June Collyer started her screen career with East Side, West Side in 1927, reeled off eleven silent pictures, and then successfully made the transition to sound at a time when many of her contemporaries could not do so. From 1930 until 1936 she made nineteen talkies before taking a hiatus from the screen throughout the forties. We are still unsure if this break was voluntary or forced through lack of opportunity.
Stu & June in The Stu Erwin Show
After marrying Stu Erwin she starred opposite him in his TV series The Stu Erwin Show, also known as Trouble with Father, between 1950 and 1955. Soon after that she retired from the screen forever. She died in March 1968, just four months after Stu passed away in December 1967.
ALICE DAY (1906 – 95)
Alice Day was born Jacquiline Newlin in Colorado in 1906. For around ten years (1923-32) she appeared in nearly 70 movies, starting out (like so many pretty girls) as a Mack Sennett Bathing Beauty. Her sister Marceline was also an actress. Alice married a wealthy broker in 1930, had two children to him, but the union ended in a lengthy court battle over custody and property ownership. She wed again later in life and passed away at the age of 89.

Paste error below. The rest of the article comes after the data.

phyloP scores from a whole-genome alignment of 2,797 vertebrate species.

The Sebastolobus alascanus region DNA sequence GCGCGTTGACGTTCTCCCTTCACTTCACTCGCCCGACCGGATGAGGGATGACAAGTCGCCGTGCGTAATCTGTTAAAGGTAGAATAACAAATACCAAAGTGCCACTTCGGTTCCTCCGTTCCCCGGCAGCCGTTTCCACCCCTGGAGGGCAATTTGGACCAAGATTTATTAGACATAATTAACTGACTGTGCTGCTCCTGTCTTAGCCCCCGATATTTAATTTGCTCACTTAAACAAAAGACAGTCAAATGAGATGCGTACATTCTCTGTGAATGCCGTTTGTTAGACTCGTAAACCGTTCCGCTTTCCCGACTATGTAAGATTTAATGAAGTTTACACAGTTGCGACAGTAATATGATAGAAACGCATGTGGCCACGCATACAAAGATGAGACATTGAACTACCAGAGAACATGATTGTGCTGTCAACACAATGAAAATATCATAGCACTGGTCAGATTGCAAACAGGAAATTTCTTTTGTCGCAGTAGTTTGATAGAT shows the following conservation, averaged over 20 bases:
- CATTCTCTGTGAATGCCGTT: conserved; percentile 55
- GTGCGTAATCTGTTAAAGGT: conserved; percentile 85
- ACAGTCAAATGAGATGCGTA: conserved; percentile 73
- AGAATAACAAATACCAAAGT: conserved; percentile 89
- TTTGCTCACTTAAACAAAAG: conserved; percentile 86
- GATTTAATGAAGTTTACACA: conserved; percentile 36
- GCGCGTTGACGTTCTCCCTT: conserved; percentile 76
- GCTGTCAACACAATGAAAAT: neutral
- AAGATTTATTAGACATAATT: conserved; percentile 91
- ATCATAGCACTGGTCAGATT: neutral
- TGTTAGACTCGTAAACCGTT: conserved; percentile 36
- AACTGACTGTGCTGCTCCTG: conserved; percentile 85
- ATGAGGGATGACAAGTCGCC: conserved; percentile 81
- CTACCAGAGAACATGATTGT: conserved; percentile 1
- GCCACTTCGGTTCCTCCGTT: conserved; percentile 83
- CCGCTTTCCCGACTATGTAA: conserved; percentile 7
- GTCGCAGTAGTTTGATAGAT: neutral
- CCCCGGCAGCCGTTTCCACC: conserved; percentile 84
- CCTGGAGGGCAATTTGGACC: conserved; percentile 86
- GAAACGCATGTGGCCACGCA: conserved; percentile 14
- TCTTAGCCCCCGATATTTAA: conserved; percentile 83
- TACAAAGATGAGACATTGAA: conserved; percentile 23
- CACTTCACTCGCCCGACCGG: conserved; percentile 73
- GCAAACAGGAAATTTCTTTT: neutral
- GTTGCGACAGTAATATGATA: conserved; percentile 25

SALLY EILERS (1908 – 78)
Another former Mack Sennett Bathing Beauty, Sally Eilers was a drama school classmate of Jane Peters. Jane would later change her name to Carole Lombard. Sally made a lot of westerns opposite several B-stars, among them Hoot Gibson whom she would ultimately marry. In fact, she seemed to have a ‘thing’ for marrying men whose Christian names began with ‘H’ – Hoot, Harry Joe Brown, Howard Barney and Hollingsworth Morse. She never really hit the big time but she enjoyed one fine moment in the 1931 melodrama Bad Girl. It was the best performance of her career.
AUDREY FERRIS (1909-90)